MARINE CORPS AIR STATION YUMA, Ariz., -- The International Association of Fire Chiefs will present the station with a certificate as the Marine Corps’ Fire and Emergency Services Heroism Award first runner-up nominee in Dallas on Sept. 15 for its actions during a mishap involving an AV-8B Harrier II aircraft in June of 2005.
The aircraft, belonging to Marine Attack Squadron 513, crashed in a residential area near Yuma’s Wal-Mart with a load of four 500-pound bombs and 300 rounds of 25-mm ammunition, which left Yuma and station emergency services only minutes to respond to the situation.
“We were filling water barriers for the Provost Marshals Office when we heard the call on the radio about an aircraft crash,” said Arthur Chavez, assistant chief of training for the station fire department, remembering the day’s events. “At first we didn’t believe it, but then we looked out to the north and could see the smoke, so we knew it was the real deal.
“Aircraft rescue firefighting came around on the north end and we came around the south and tag-teamed the fire. It was kind of surreal seeing an aircraft in the pool of someone’s back yard,” said Chavez.
Looking back, all the services took a huge risk being around that site, said Chavez. The different law enforcement and emergency services worked together so well, each of the first response units were able do their job and prevent something disastrous from occurring.
Even though the station didn’t get the first-place nomination, it doesn’t undermine what the base and local law enforcement accomplished, said Kevin King, Marine Corps Fire Protection Program manager. It’s ironic because the station handled the incident so well it seemed as if the crash was only a minor mishap.
Lawrence K. Nelson, mayor of Yuma, said it makes him feel very safe and comfortable to know that in his absence, the city and the base were able to work together to ensure the safety of Yuma’s citizens.
The city of Yuma is lucky to have such a phenomenal partnership within the community, waiting to help at a moments notice, said Nelson.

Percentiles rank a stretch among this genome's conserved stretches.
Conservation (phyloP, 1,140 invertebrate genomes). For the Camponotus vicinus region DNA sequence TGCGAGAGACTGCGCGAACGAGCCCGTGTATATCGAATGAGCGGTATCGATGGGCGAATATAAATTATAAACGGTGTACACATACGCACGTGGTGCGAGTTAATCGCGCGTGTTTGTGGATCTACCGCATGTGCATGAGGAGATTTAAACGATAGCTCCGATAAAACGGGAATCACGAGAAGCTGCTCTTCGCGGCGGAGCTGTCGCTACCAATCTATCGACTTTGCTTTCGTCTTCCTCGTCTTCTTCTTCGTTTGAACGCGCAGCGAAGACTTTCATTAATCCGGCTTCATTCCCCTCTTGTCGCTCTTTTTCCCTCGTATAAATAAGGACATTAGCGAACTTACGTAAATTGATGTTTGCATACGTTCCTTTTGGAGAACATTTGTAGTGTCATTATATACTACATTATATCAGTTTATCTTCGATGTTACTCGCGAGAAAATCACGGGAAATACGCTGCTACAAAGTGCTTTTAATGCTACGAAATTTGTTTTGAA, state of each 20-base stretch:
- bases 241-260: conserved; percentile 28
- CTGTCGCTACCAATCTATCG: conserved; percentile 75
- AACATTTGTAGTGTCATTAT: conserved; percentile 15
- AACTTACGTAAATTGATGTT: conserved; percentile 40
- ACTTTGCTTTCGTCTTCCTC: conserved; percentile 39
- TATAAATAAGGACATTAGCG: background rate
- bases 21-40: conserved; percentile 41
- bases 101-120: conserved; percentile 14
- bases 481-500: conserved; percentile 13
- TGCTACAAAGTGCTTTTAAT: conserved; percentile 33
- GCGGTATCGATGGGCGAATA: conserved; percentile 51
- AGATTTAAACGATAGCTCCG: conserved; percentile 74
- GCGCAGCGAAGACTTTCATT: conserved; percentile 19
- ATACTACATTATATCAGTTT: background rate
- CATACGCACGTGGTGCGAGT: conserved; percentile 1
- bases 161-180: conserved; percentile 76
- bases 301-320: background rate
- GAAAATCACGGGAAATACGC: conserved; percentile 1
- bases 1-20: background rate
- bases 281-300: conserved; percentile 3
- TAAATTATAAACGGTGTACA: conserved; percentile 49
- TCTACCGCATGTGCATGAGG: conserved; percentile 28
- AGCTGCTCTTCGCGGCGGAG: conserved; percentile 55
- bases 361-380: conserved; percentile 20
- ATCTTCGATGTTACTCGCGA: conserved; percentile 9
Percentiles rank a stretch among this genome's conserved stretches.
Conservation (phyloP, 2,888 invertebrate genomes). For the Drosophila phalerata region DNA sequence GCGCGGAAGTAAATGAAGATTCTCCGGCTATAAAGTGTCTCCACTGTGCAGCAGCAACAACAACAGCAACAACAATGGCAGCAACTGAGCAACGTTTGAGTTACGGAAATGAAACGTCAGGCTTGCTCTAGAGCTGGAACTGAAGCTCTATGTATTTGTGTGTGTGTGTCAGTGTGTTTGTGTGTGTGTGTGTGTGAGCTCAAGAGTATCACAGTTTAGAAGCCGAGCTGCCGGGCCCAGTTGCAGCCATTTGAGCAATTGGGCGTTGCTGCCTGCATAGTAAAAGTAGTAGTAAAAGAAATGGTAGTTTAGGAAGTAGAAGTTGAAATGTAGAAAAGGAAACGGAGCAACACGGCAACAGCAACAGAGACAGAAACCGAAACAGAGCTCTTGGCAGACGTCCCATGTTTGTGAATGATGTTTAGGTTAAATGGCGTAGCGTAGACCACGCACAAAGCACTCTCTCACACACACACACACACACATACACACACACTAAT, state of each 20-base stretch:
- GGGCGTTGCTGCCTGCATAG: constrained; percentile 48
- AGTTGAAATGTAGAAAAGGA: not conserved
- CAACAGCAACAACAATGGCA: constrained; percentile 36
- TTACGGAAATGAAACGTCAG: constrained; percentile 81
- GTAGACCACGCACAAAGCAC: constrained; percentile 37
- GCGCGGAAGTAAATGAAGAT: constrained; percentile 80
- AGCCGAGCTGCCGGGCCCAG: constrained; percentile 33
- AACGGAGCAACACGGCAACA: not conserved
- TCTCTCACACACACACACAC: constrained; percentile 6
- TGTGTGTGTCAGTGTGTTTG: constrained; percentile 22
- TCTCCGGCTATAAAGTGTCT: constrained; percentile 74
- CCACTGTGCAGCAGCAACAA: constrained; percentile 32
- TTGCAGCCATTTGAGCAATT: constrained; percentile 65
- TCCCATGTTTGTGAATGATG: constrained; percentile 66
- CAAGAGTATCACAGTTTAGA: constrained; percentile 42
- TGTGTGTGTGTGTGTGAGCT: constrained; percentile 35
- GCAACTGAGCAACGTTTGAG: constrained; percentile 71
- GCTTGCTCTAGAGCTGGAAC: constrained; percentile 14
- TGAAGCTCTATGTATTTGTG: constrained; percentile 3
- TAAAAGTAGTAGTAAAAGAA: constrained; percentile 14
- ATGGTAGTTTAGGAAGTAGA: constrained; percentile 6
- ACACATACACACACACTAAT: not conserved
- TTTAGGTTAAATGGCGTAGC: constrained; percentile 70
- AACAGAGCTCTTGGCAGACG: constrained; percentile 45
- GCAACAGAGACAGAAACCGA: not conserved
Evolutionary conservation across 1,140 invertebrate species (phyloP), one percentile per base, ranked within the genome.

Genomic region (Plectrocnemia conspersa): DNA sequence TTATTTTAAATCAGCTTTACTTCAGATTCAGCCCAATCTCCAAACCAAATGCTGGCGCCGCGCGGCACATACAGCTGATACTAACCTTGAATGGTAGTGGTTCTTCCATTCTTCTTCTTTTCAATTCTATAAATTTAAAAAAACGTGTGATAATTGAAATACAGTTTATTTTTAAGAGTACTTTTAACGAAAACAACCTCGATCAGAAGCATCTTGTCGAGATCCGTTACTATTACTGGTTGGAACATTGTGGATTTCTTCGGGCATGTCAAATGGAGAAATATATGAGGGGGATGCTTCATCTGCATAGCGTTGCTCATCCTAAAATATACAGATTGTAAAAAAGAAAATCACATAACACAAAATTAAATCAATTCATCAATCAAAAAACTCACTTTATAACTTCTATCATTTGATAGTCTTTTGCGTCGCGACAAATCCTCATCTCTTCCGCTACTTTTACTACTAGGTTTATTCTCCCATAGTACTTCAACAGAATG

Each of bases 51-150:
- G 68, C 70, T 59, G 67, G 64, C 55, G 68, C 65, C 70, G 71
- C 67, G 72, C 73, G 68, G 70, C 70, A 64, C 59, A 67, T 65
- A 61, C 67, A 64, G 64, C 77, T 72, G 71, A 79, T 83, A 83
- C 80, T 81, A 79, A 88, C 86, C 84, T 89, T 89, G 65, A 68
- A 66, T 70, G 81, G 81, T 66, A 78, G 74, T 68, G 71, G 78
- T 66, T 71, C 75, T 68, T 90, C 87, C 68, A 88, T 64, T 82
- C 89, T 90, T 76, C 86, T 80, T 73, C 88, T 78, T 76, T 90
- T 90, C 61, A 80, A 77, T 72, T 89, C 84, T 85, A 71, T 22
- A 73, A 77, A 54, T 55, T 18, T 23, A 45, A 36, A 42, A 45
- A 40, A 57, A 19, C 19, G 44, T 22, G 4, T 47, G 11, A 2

The award is typically given to firefighters as an individual or team, but because of the mass amount of individuals from different emergency services involved in resolving the situation and the nature of the mishap, it seemed only appropriate for the nomination to encompass those individuals, said Patrick Bailey, station fire department fire chief.
“I wanted to get away from recognizing just the first responders and highlight how other units on the base came together to do the right thing,” said Bailey. “I think that may be why the station didn’t receive first place. The judges weren’t used to seeing a group of individuals outside of firefighting competing for the honor. But I’m still thankful that we received some form of recognition.”
There was no individual group who did most of the work, but instead it was a massive effort by many highly-trained and dedicated professionals, said Gunnery Sgt. Freddy King, ARFF crash chief. Bailey had it right in submitting the nomination to encompass all the people who put their lives on the line.
The entire event proved the effectiveness and quality of training of the first responders on station, said Bailey.
Without the help of ARFF, PMO, explosive ordnance disposal, Installation and Logistics and many other sections on base, the day could have turned into a disaster, said Bailey.
The bottom line is that every Marine and civilian who went out to that site put their lives on the line and is a true hero.